Where are the children?

Carenza Lewis, Preceptor in Archaeology at Corpus Christi College, Cambridge, and former member of Channel 4’s Time Team writes about evidence of - or lack thereof - children and childhood in the archaeological record.

Children are a thorny subject for archaeologists. That statement might be taken to refer to the near impossibility many of us face in attempting to achieve a reasonable work/life balance faced with the conflicting demands of families and a profession which is often more like a religious vocation that a nine-to-five routine. But actually it pertains to the fact that archaeological evidence for sub-adults is very difficult to find, identify, or understand. One of the most interesting conferences I’ve been to recently addressed exactly this issue.

Anyone working in a university archaeology department cannot fail to be aware of the vast number of conferences that one could go to: in the department at Cambridge, the notice boards are always brimming with announcements of forthcoming events in every possible part of the world on every imaginable topic. One could happily spend all one’s time just going from one conference to the next, but attractive as this might sound, most of the time, of course, I’m far too busy to attend more than a handful – usually ones I’ve been asked to speak at or have been involved in arranging.

But when, a few months ago, I saw an announcement for a conference on the archaeology of infancy and childhood, to be held in the University of Kent, I was immediately interested. As a parent whose research lies mainly in medieval rural settlement, I’ve long been struck by how rarely children feature in archaeological reports of village excavations of the Middle Ages – despite the fact that we know such places were full of children. I offered to talk at the conference about this, or about Time Team sites which have involved children – and ended up agreeing to do both. Normally, this would have been a fairly challenging undertaking, but in this case it was nearly made completely impossible, rather ironically, by my nine-year-old who broke both (!) arms, in three places, falling off his bicycle two weeks beforehand. Luckily, despite needing surgery, he healed quickly.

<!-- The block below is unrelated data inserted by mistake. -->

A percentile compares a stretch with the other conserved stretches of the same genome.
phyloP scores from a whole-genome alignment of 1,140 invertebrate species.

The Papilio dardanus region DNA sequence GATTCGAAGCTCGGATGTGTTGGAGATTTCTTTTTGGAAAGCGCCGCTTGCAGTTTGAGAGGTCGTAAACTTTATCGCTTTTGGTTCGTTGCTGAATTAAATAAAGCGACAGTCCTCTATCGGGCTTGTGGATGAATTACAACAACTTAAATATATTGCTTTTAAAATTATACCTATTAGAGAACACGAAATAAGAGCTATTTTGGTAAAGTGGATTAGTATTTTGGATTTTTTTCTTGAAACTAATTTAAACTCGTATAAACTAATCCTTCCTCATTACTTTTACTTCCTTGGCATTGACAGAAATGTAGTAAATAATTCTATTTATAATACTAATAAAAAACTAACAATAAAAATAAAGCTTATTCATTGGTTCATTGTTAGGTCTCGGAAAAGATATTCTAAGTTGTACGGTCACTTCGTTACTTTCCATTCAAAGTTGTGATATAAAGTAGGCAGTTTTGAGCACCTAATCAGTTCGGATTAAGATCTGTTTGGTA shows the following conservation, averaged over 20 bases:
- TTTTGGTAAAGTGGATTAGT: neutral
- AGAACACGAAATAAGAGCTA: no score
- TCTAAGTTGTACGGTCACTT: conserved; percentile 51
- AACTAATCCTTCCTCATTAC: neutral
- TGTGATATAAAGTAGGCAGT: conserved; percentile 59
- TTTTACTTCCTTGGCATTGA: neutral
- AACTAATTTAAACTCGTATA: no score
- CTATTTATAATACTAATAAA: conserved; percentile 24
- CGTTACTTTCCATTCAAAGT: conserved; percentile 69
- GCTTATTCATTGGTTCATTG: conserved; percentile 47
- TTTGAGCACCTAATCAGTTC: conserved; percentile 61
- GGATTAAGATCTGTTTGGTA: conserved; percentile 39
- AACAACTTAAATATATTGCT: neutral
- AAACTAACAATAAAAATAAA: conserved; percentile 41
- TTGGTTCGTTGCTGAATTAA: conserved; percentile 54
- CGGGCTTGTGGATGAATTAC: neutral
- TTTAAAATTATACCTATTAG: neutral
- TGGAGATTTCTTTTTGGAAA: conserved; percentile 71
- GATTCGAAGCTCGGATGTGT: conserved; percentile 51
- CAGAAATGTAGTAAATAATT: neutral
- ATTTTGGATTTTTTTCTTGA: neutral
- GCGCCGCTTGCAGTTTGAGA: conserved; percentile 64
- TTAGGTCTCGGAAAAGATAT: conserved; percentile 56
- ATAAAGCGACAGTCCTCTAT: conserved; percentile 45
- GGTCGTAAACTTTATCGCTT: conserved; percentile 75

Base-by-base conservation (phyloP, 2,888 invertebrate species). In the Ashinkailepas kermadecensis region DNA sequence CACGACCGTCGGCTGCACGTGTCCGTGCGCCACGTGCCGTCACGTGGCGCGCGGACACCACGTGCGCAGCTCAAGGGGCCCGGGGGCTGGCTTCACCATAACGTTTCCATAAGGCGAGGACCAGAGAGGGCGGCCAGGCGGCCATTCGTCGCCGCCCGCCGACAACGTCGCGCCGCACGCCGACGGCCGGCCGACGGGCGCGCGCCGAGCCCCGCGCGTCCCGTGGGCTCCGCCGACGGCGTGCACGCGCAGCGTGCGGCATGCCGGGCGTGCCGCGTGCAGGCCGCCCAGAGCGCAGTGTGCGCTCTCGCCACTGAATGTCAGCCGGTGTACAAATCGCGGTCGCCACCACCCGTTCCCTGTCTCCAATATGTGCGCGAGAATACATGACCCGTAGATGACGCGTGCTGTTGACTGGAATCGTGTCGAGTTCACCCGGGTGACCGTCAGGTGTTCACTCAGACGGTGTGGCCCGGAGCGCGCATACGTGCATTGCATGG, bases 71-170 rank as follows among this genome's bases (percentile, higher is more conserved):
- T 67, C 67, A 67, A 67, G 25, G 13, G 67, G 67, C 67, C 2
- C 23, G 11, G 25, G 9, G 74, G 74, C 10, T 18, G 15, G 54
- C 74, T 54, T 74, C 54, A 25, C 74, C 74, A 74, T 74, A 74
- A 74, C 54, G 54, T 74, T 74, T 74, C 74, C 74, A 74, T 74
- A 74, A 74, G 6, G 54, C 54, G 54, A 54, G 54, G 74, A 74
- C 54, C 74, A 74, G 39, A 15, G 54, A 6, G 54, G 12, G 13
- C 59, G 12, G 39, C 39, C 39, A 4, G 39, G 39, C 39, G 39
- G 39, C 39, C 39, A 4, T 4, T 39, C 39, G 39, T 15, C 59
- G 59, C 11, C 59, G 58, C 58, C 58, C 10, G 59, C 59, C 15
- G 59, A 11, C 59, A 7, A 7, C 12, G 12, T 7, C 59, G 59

Roman child’s bracelet found by Time Team at Yaverland on the Isle of Wight, 2001.

It was actually the Time Team presentation, scheduled for the Saturday evening after eating, but before wine slot, which gave me the most trouble. This was partly because I’d intended to prepare it in the fortnight running up to the conference – during which I actually ended up spending most of my time being nurse! Mainly, however, it was because there really have been so few instances when Time Team sites have yielded any evidence pertaining to children – despite having dug more than 150 sites over the 13 years the series has been running. That in itself demonstrates the nature of the problem – evidence that can be firmly linked to children is rare. Of the scores of skeletons we’ve excavated, I could just about count the number of those that were children on the fingers of one hand. A Bronze Age boy, discovered near the Anglo-Saxon cemetery at Winterbourne Gunner in Wiltshire; a young girl buried in the graveyard of the leper hospital near Winchester; a small baby interred within the hillfort at Wittenham Clumps in Oxfordshire, and another popped into the ground beside the church at Nether Poppleton near York.

We have not done much better when it comes to finds: a Roman baby’s bracelet turned up at Turkdean in Gloucestershire, another on the Isle of Wight (see picture above), while items such as the bone die we found at Cirencester could have been played with by children – but equally well could have been used by adults.